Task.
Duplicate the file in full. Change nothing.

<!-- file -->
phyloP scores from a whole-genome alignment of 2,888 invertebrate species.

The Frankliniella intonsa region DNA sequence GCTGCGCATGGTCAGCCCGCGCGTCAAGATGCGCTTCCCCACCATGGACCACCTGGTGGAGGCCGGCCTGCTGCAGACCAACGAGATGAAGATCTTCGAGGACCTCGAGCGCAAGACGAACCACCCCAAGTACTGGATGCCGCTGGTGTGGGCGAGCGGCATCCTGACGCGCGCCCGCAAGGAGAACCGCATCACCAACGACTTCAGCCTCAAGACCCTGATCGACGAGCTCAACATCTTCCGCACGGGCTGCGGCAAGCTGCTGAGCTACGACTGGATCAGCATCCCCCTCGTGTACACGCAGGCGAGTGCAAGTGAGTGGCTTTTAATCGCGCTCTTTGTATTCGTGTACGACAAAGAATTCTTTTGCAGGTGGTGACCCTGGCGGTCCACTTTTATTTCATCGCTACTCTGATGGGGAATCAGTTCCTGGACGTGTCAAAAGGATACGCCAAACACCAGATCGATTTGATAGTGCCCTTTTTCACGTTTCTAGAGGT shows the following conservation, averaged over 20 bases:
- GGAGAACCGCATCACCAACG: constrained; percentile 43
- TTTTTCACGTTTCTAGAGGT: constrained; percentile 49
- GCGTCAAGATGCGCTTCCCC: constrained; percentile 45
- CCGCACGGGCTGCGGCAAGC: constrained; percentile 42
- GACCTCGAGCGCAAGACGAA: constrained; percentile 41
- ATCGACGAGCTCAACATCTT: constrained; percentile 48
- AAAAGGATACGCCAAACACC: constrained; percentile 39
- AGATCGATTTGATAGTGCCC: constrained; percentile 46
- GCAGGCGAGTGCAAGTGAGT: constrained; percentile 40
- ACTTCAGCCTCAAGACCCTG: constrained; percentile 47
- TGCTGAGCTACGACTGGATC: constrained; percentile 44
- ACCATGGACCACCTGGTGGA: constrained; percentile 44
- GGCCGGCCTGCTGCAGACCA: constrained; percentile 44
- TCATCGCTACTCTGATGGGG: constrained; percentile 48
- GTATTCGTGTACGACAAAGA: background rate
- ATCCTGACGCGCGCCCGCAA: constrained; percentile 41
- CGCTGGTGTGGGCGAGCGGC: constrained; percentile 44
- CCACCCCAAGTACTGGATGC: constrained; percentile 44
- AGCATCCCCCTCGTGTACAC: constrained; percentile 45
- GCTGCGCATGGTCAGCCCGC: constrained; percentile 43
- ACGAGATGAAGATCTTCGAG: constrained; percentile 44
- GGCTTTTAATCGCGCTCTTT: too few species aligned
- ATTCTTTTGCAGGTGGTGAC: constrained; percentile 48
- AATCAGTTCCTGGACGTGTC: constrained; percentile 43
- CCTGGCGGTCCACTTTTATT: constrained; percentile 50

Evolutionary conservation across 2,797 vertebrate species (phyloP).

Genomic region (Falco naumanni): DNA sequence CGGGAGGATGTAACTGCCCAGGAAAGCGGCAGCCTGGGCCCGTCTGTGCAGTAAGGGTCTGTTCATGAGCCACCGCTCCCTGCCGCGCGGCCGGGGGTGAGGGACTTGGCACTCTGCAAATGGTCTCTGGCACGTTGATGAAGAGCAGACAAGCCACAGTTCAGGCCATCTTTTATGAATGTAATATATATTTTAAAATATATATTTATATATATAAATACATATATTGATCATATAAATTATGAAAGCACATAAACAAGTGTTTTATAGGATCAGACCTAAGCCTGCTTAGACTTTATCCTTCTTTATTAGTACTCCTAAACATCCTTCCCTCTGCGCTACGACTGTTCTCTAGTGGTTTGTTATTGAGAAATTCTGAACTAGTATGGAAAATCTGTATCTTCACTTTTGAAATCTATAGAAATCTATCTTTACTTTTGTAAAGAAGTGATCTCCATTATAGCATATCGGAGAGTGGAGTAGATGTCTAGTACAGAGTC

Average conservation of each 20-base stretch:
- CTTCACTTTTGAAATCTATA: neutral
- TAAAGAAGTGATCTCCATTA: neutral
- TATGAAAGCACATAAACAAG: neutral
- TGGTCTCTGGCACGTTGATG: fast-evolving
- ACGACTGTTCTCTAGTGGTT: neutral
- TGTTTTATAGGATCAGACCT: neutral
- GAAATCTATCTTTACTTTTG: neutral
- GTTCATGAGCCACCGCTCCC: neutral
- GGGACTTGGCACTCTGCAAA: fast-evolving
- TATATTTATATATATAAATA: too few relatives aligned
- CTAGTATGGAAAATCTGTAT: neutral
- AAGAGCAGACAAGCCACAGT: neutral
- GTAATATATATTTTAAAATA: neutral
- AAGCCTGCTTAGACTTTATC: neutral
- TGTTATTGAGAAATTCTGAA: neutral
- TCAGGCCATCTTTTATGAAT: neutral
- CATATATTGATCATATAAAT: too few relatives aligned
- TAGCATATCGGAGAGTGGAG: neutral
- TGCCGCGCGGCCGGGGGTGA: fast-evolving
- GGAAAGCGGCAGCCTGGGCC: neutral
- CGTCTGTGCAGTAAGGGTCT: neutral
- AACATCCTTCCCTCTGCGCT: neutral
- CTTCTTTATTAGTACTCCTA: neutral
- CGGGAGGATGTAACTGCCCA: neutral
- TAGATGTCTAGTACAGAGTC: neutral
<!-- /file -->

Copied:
phyloP scores from a whole-genome alignment of 2,888 invertebrate species.

The Frankliniella intonsa region DNA sequence GCTGCGCATGGTCAGCCCGCGCGTCAAGATGCGCTTCCCCACCATGGACCACCTGGTGGAGGCCGGCCTGCTGCAGACCAACGAGATGAAGATCTTCGAGGACCTCGAGCGCAAGACGAACCACCCCAAGTACTGGATGCCGCTGGTGTGGGCGAGCGGCATCCTGACGCGCGCCCGCAAGGAGAACCGCATCACCAACGACTTCAGCCTCAAGACCCTGATCGACGAGCTCAACATCTTCCGCACGGGCTGCGGCAAGCTGCTGAGCTACGACTGGATCAGCATCCCCCTCGTGTACACGCAGGCGAGTGCAAGTGAGTGGCTTTTAATCGCGCTCTTTGTATTCGTGTACGACAAAGAATTCTTTTGCAGGTGGTGACCCTGGCGGTCCACTTTTATTTCATCGCTACTCTGATGGGGAATCAGTTCCTGGACGTGTCAAAAGGATACGCCAAACACCAGATCGATTTGATAGTGCCCTTTTTCACGTTTCTAGAGGT shows the following conservation, averaged over 20 bases:
- GGAGAACCGCATCACCAACG: constrained; percentile 43
- TTTTTCACGTTTCTAGAGGT: constrained; percentile 49
- GCGTCAAGATGCGCTTCCCC: constrained; percentile 45
- CCGCACGGGCTGCGGCAAGC: constrained; percentile 42
- GACCTCGAGCGCAAGACGAA: constrained; percentile 41
- ATCGACGAGCTCAACATCTT: constrained; percentile 48
- AAAAGGATACGCCAAACACC: constrained; percentile 39
- AGATCGATTTGATAGTGCCC: constrained; percentile 46
- GCAGGCGAGTGCAAGTGAGT: constrained; percentile 40
- ACTTCAGCCTCAAGACCCTG: constrained; percentile 47
- TGCTGAGCTACGACTGGATC: constrained; percentile 44
- ACCATGGACCACCTGGTGGA: constrained; percentile 44
- GGCCGGCCTGCTGCAGACCA: constrained; percentile 44
- TCATCGCTACTCTGATGGGG: constrained; percentile 48
- GTATTCGTGTACGACAAAGA: background rate
- ATCCTGACGCGCGCCCGCAA: constrained; percentile 41
- CGCTGGTGTGGGCGAGCGGC: constrained; percentile 44
- CCACCCCAAGTACTGGATGC: constrained; percentile 44
- AGCATCCCCCTCGTGTACAC: constrained; percentile 45
- GCTGCGCATGGTCAGCCCGC: constrained; percentile 43
- ACGAGATGAAGATCTTCGAG: constrained; percentile 44
- GGCTTTTAATCGCGCTCTTT: too few species aligned
- ATTCTTTTGCAGGTGGTGAC: constrained; percentile 48
- AATCAGTTCCTGGACGTGTC: constrained; percentile 43
- CCTGGCGGTCCACTTTTATT: constrained; percentile 50

Evolutionary conservation across 2,797 vertebrate species (phyloP).

Genomic region (Falco naumanni): DNA sequence CGGGAGGATGTAACTGCCCAGGAAAGCGGCAGCCTGGGCCCGTCTGTGCAGTAAGGGTCTGTTCATGAGCCACCGCTCCCTGCCGCGCGGCCGGGGGTGAGGGACTTGGCACTCTGCAAATGGTCTCTGGCACGTTGATGAAGAGCAGACAAGCCACAGTTCAGGCCATCTTTTATGAATGTAATATATATTTTAAAATATATATTTATATATATAAATACATATATTGATCATATAAATTATGAAAGCACATAAACAAGTGTTTTATAGGATCAGACCTAAGCCTGCTTAGACTTTATCCTTCTTTATTAGTACTCCTAAACATCCTTCCCTCTGCGCTACGACTGTTCTCTAGTGGTTTGTTATTGAGAAATTCTGAACTAGTATGGAAAATCTGTATCTTCACTTTTGAAATCTATAGAAATCTATCTTTACTTTTGTAAAGAAGTGATCTCCATTATAGCATATCGGAGAGTGGAGTAGATGTCTAGTACAGAGTC

Average conservation of each 20-base stretch:
- CTTCACTTTTGAAATCTATA: neutral
- TAAAGAAGTGATCTCCATTA: neutral
- TATGAAAGCACATAAACAAG: neutral
- TGGTCTCTGGCACGTTGATG: fast-evolving
- ACGACTGTTCTCTAGTGGTT: neutral
- TGTTTTATAGGATCAGACCT: neutral
- GAAATCTATCTTTACTTTTG: neutral
- GTTCATGAGCCACCGCTCCC: neutral
- GGGACTTGGCACTCTGCAAA: fast-evolving
- TATATTTATATATATAAATA: too few relatives aligned
- CTAGTATGGAAAATCTGTAT: neutral
- AAGAGCAGACAAGCCACAGT: neutral
- GTAATATATATTTTAAAATA: neutral
- AAGCCTGCTTAGACTTTATC: neutral
- TGTTATTGAGAAATTCTGAA: neutral
- TCAGGCCATCTTTTATGAAT: neutral
- CATATATTGATCATATAAAT: too few relatives aligned
- TAGCATATCGGAGAGTGGAG: neutral
- TGCCGCGCGGCCGGGGGTGA: fast-evolving
- GGAAAGCGGCAGCCTGGGCC: neutral
- CGTCTGTGCAGTAAGGGTCT: neutral
- AACATCCTTCCCTCTGCGCT: neutral
- CTTCTTTATTAGTACTCCTA: neutral
- CGGGAGGATGTAACTGCCCA: neutral
- TAGATGTCTAGTACAGAGTC: neutral